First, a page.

GREENSBORO — A Richmond County man will spend the next 12 years in a federal prison after being convicted in an arson case.
Corey Lamont Carter, 45, was sentenced by Chief United States District Judge Thomas D. Schroeder to 151 months Thursday after being convicted of “maliciously damaging and destroying by means of fire or an explosive a building used in interstate or foreign commerce, specifically rental property” in January 2022, according to a press release from the office of the U.S. Attorney for the Middle District of North Carolina.
Deputies with the Richmond County Sheriff’s Office responded to a structure fire at 199 Dixieland Drive around 1:37 p.m. on Jan. 24, 2022. The home was reportedly fully engulfed in flames when deputies arrived.
The occupant, who was not named in the recent press release, nor the one initially issued by the sheriff’s office last year, reportedly told deputies that she and her son made it out safely and that Carter, her ex-boyfriend, had started the fire.
“The occupant told deputies that she and Carter had an argument and she walked outside to call police,” the federal press release reads. “She then noted, after turning back towards the residence, that it was on fire. Carter then fled the scene.
The press release goes on:
“A short time later a resident of the Maner Road section of Rockingham reported to deputies that she saw a man matching the description of Carter running north on U.S. 1 carrying a gas can. The caller told deputies that he then ran to an abandoned two-story white house near the wood line. As deputies approached the front door to the home, the door slowly opened and Carter walked out of the home with his hands up. Deputies detained Carter and confirmed his identity. As he was being escorted to a patrol vehicle Carter spontaneously stated, ‘I know what ya’ll looking for, the gas can it’s in the house.’ Carter was then placed under arrest. Incident to arrest deputies located two books of matches and a lighter in Carter’s left front pocket. Deputies also recovered the gas can from inside the abandoned home. In a post-Miranda statement, Carter admitted to having set the fire at 199 Dixieland Drive. The residence was being used as rental property at the time of the fire with a tenant living in the home, and the fire resulted in a complete loss, including contents.”
Carter was initially charged with two counts of attempted first-degree murder.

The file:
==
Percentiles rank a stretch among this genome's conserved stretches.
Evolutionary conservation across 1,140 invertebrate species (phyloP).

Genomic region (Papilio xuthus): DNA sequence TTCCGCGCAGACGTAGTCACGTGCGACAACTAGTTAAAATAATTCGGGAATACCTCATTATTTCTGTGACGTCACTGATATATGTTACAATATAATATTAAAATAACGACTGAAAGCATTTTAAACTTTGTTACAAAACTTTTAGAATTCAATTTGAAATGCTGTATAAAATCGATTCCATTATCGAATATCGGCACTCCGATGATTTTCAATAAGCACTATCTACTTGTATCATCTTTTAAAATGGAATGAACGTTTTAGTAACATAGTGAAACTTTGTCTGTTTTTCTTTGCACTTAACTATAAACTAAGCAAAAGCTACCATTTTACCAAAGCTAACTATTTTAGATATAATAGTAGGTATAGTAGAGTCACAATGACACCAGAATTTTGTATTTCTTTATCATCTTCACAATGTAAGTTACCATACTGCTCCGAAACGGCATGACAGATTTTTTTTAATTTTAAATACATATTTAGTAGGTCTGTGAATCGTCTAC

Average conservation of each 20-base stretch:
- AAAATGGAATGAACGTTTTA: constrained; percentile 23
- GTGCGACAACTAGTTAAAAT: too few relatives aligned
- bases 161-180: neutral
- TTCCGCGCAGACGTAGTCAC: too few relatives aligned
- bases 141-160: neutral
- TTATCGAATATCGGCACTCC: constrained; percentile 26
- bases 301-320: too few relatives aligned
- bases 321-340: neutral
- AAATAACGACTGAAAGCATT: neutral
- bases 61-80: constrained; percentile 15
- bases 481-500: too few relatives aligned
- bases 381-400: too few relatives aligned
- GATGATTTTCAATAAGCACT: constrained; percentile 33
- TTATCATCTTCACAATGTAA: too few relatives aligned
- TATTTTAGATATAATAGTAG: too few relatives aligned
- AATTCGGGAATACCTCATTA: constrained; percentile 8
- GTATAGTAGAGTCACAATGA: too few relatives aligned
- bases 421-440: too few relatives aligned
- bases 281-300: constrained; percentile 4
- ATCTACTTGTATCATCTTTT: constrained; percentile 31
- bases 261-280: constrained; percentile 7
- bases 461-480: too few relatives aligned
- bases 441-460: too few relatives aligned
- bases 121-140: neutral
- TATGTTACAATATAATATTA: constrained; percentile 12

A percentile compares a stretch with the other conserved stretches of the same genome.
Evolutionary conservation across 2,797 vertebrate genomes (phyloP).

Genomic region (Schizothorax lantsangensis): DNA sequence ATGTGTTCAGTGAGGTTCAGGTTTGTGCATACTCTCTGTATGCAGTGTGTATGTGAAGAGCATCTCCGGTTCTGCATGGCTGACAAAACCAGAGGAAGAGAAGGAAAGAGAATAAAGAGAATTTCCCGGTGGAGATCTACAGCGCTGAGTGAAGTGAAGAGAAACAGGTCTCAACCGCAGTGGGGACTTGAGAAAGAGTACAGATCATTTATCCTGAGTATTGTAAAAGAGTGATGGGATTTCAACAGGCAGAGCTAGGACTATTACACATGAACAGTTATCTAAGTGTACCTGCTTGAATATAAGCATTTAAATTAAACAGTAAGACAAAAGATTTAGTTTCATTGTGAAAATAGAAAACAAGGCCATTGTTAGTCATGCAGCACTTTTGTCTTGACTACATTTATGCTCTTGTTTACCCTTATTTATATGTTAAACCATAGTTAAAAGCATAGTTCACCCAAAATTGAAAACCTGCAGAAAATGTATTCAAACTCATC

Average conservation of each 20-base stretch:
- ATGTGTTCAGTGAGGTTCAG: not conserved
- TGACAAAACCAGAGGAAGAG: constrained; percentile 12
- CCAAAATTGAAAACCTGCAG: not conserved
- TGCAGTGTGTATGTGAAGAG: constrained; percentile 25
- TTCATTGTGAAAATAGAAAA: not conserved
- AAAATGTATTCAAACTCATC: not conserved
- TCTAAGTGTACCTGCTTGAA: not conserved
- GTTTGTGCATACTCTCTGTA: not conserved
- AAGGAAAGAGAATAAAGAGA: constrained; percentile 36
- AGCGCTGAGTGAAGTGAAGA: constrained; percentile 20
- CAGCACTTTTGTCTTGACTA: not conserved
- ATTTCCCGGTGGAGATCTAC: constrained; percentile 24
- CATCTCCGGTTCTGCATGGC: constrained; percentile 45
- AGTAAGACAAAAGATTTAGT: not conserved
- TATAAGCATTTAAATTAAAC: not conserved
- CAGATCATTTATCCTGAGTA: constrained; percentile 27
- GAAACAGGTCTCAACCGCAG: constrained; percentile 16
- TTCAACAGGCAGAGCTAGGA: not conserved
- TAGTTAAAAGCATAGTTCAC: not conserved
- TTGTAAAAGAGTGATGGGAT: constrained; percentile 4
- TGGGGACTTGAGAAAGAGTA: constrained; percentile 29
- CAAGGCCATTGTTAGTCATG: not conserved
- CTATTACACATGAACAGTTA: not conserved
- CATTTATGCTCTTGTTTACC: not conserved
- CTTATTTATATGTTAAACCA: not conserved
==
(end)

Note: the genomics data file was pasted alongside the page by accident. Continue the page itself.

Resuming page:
The case was also investigated by the N.C. State Bureau of Investigation and after reviewing evidence and witness statements agents concluded “that this fire was ignited when a person, presumably Carter, poured an unknown ignitable liquid on the floor in the bedroom located at the end of the hallway and up the hallway to the kitchen, and then introduced an open flame through a lighter, match, or similar device which ignited the vapors. The fire then spread through the available combustibles inside the house. The fire was classified as incendiary in nature.”
In addition to the prison sentence, Carter was ordered to serve a three-year term of supervised release, pay $11,500 in restitution and a $100 special assessment.
Assistant U.S. Attorney Clifton T. Barrett prosecuted the case.
Records with the N.C. Department of Adult Correction show Carter was convicted of second-degree arson in 1998 and he was incarcerated for fewer than 16 months.
Carter was first convicted in 1993 on three counts of misdemeanor larceny over $200. His probation was revoked and he served 13 months of a four-year sentence.
In 1995, Carter was convicted of possession of a Schedule II controlled substance and resisting a public officer.
Carter was convicted of misdemeanor breaking and entering in 1997, which appears to have been upgraded to a felony when his probation was revoked, landing him behind bars for nearly six months.
He was also convicted in 2000 of felony larceny and being a habitual felon and served more than seven years. While in prison, he was convicted in 2003 of assault inflicting serious injury in Nash County.
After being released in July of 2008, Carter found himself again incarcerated in September for 17 months following a conviction of breaking and entering.
Records show Carter was convicted in 2010 on two counts each of breaking and entering and larceny after breaking and entering in Scotland County, and in 2011 of larceny of a motor vehicle in Richmond County. He served fewer than four years on those convictions.